• An Offer in Compromise (OIC) is an
    agreement between a taxpayer and the federal government that
    settles a tax liability for payment of less than the full amount
    owed. If the IRS rejected a taxpayer’s offer, the taxpayer may
    request that Appeals review and decide whether the offer should be

  • An Innocent Spouse (INNSP) case in
    Appeals is one in which the taxpayer requested and was denied
    innocent spouse relief by the IRS or when the non-requesting spouse
    disagrees with IRS determination to grant innocent spouse relief to
    the spouse requesting relief. An Innocent Spouse is a taxpayer who
    filed a joint return with a spouse or ex-spouse and may apply for
    relief of tax, interest and penalties if he/she meets specific

  • A Penalty Appeals (PENAP) case is one in which
    the taxpayer requests abatement of a civil penalty that was
    assessed before the taxpayer was given an opportunity to dispute
    the penalty. The taxpayer may submit a written request for
    abatement of the penalty, and if the request is denied, the
    taxpayer may appeal.

  • A Coordinated Industry Case (CIC) designation
    may be assigned to a large corporate taxpayer based on factors such
    as the taxpayer’s gross assets, gross receipts, operating
    entities, industries and/or foreign assets. A CIC taxpayer may
    appeal the findings of an examination conducted by the IRS.

  • An Industry Case (IC) is any type of large
    corporate taxpayer, Large Business & International, case that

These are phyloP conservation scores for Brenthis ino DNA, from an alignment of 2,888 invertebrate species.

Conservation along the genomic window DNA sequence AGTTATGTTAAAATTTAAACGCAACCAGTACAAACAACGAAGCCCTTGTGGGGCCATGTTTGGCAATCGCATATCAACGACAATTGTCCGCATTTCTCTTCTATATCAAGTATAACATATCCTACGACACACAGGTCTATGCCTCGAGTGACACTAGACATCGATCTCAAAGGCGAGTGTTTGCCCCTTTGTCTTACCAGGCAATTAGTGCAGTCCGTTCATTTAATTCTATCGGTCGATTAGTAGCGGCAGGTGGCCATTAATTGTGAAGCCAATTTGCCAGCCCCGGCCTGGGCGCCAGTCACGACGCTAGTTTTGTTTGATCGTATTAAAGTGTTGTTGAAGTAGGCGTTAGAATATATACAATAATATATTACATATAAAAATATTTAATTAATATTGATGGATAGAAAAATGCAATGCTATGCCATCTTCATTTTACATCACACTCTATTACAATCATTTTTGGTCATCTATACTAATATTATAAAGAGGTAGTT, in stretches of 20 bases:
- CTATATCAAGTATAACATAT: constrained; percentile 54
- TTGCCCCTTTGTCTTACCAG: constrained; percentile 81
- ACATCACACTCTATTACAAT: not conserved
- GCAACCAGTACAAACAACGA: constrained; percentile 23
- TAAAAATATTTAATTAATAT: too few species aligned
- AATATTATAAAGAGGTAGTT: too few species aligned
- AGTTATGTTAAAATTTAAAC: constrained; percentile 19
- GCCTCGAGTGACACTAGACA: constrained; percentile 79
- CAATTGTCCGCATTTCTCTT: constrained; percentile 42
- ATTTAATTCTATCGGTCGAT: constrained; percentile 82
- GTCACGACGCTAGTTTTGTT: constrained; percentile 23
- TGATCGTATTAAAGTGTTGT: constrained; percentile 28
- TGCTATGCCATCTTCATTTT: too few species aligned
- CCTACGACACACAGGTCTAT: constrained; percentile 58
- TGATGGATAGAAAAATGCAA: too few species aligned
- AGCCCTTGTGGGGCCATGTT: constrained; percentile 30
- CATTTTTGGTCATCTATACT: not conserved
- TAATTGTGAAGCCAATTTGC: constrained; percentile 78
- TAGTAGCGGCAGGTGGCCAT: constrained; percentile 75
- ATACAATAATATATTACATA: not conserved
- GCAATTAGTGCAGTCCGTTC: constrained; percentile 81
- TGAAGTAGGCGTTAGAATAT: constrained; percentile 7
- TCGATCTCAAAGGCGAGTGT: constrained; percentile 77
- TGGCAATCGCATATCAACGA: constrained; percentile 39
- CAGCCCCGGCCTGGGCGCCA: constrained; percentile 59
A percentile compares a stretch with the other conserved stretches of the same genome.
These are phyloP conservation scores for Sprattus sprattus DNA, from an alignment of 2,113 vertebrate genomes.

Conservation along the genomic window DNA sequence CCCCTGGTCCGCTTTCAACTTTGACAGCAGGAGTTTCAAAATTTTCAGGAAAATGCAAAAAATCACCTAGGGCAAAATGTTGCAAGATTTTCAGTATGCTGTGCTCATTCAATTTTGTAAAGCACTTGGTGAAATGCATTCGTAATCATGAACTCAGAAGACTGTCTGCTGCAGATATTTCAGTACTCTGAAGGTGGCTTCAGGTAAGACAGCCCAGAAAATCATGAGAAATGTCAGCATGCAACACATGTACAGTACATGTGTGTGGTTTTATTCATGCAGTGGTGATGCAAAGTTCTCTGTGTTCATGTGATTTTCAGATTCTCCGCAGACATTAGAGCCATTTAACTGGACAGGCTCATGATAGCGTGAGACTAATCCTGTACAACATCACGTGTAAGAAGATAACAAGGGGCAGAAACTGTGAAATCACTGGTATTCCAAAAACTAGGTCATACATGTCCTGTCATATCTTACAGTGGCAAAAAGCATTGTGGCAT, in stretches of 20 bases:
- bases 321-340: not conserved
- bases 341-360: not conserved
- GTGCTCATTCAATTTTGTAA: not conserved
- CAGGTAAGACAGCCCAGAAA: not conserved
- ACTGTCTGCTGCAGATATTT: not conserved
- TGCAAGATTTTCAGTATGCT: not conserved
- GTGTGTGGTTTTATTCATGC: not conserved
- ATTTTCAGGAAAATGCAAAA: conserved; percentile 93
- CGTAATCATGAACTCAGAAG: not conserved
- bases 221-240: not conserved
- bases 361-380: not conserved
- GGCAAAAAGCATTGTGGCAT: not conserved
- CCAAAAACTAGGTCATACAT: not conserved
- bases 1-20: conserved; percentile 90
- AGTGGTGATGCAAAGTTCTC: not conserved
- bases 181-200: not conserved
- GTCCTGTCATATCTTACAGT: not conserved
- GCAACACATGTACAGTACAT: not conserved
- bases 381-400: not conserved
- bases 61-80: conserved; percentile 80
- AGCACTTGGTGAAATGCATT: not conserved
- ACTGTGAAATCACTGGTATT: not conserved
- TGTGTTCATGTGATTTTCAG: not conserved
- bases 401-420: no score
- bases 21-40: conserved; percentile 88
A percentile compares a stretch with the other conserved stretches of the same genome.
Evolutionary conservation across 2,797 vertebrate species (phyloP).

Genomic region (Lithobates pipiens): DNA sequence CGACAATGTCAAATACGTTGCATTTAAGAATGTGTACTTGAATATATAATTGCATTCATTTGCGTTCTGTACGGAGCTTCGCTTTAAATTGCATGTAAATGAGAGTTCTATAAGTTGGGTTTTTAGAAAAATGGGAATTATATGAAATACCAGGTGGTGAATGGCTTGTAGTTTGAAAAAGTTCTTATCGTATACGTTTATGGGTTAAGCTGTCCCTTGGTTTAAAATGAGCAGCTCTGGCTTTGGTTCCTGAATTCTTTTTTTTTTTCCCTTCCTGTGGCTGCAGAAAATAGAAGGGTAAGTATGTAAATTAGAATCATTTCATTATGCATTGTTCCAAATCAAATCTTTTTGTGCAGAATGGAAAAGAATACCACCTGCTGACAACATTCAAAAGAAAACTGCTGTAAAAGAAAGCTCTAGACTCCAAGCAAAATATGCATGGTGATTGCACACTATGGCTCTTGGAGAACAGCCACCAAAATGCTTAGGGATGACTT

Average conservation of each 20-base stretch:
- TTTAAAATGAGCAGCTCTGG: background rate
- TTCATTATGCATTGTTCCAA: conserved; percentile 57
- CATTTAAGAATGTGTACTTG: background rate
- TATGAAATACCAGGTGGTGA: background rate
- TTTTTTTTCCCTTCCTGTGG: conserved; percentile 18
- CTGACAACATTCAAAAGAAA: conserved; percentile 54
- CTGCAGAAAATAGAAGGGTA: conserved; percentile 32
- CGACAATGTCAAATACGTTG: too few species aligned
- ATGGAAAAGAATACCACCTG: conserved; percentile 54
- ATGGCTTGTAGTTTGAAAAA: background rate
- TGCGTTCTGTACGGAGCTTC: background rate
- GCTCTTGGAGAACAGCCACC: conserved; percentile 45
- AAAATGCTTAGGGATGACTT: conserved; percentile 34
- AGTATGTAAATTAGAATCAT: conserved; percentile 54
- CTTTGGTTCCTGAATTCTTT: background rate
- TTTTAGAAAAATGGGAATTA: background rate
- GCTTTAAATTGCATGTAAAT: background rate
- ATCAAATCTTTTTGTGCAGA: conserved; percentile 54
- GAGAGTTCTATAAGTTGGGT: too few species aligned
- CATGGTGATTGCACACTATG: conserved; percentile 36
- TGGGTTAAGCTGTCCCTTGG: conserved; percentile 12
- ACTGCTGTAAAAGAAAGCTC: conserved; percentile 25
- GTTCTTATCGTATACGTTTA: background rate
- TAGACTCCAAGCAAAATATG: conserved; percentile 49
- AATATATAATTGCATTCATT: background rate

is not designated as a Coordinated Industry Case (CIC). An Industry
    Case taxpayer may appeal the findings of an examination conducted
    by the IRS.

  • An Examination (EXAM) case in Appeals involves
    issues in dispute by the taxpayer relating to income tax,
    employment tax, excise tax, estate tax, gift tax or tax-exempt
    status. The cases generally involve appeals by individuals or small
    business of a determination by the IRS.

  • Cases Docketed with the U.S. Tax Court.

  • Other category — Includes cases
    considered by Appeals involving issues related to Abatement of
    Interest, Collection Appeals Program, Office of Professional
    Responsibility, Freedom of Information Act, Trust Fund Recovery Penalty, Collection Due
    Process Timeliness Determination and other miscellaneous

Taxpayers and professionals preparing for hearings before IRS
Appeals may find the following resources useful:

The content of this article is intended to provide a general
guide to the subject matter. Specialist advice should be sought
about your specific circumstances.